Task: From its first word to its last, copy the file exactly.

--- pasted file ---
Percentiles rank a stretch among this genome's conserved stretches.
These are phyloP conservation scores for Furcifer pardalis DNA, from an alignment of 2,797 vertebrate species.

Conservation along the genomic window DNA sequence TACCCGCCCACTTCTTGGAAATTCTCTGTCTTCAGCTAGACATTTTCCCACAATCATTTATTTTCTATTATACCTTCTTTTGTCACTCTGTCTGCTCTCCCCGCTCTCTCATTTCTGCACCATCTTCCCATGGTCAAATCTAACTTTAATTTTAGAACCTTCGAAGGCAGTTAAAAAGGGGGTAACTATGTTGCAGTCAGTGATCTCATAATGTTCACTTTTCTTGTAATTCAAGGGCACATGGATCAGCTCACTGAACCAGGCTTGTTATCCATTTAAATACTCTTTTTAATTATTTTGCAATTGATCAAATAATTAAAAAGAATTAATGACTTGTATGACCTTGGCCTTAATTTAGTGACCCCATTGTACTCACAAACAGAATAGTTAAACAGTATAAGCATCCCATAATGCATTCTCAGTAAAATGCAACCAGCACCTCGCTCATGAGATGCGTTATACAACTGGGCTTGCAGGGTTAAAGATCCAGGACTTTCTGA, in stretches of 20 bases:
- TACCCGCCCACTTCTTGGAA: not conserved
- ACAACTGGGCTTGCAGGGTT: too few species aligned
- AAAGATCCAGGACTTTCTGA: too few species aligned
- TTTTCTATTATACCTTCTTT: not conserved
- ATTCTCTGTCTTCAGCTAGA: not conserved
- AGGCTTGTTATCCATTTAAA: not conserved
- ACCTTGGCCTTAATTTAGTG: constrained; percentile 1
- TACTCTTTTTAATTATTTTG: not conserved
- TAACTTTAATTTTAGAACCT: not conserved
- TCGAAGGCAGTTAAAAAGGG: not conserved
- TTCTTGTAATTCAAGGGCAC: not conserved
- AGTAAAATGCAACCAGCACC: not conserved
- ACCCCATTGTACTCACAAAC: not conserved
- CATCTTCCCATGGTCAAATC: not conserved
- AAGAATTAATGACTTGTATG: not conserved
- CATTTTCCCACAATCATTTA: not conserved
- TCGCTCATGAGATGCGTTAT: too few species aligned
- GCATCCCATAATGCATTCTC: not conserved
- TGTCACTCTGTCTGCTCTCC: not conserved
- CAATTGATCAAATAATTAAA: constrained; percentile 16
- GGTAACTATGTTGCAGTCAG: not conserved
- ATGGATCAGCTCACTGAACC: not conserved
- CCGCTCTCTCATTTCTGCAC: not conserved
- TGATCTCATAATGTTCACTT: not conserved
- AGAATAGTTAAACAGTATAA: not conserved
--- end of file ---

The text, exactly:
Percentiles rank a stretch among this genome's conserved stretches.
These are phyloP conservation scores for Furcifer pardalis DNA, from an alignment of 2,797 vertebrate species.

Conservation along the genomic window DNA sequence TACCCGCCCACTTCTTGGAAATTCTCTGTCTTCAGCTAGACATTTTCCCACAATCATTTATTTTCTATTATACCTTCTTTTGTCACTCTGTCTGCTCTCCCCGCTCTCTCATTTCTGCACCATCTTCCCATGGTCAAATCTAACTTTAATTTTAGAACCTTCGAAGGCAGTTAAAAAGGGGGTAACTATGTTGCAGTCAGTGATCTCATAATGTTCACTTTTCTTGTAATTCAAGGGCACATGGATCAGCTCACTGAACCAGGCTTGTTATCCATTTAAATACTCTTTTTAATTATTTTGCAATTGATCAAATAATTAAAAAGAATTAATGACTTGTATGACCTTGGCCTTAATTTAGTGACCCCATTGTACTCACAAACAGAATAGTTAAACAGTATAAGCATCCCATAATGCATTCTCAGTAAAATGCAACCAGCACCTCGCTCATGAGATGCGTTATACAACTGGGCTTGCAGGGTTAAAGATCCAGGACTTTCTGA, in stretches of 20 bases:
- TACCCGCCCACTTCTTGGAA: not conserved
- ACAACTGGGCTTGCAGGGTT: too few species aligned
- AAAGATCCAGGACTTTCTGA: too few species aligned
- TTTTCTATTATACCTTCTTT: not conserved
- ATTCTCTGTCTTCAGCTAGA: not conserved
- AGGCTTGTTATCCATTTAAA: not conserved
- ACCTTGGCCTTAATTTAGTG: constrained; percentile 1
- TACTCTTTTTAATTATTTTG: not conserved
- TAACTTTAATTTTAGAACCT: not conserved
- TCGAAGGCAGTTAAAAAGGG: not conserved
- TTCTTGTAATTCAAGGGCAC: not conserved
- AGTAAAATGCAACCAGCACC: not conserved
- ACCCCATTGTACTCACAAAC: not conserved
- CATCTTCCCATGGTCAAATC: not conserved
- AAGAATTAATGACTTGTATG: not conserved
- CATTTTCCCACAATCATTTA: not conserved
- TCGCTCATGAGATGCGTTAT: too few species aligned
- GCATCCCATAATGCATTCTC: not conserved
- TGTCACTCTGTCTGCTCTCC: not conserved
- CAATTGATCAAATAATTAAA: constrained; percentile 16
- GGTAACTATGTTGCAGTCAG: not conserved
- ATGGATCAGCTCACTGAACC: not conserved
- CCGCTCTCTCATTTCTGCAC: not conserved
- TGATCTCATAATGTTCACTT: not conserved
- AGAATAGTTAAACAGTATAA: not conserved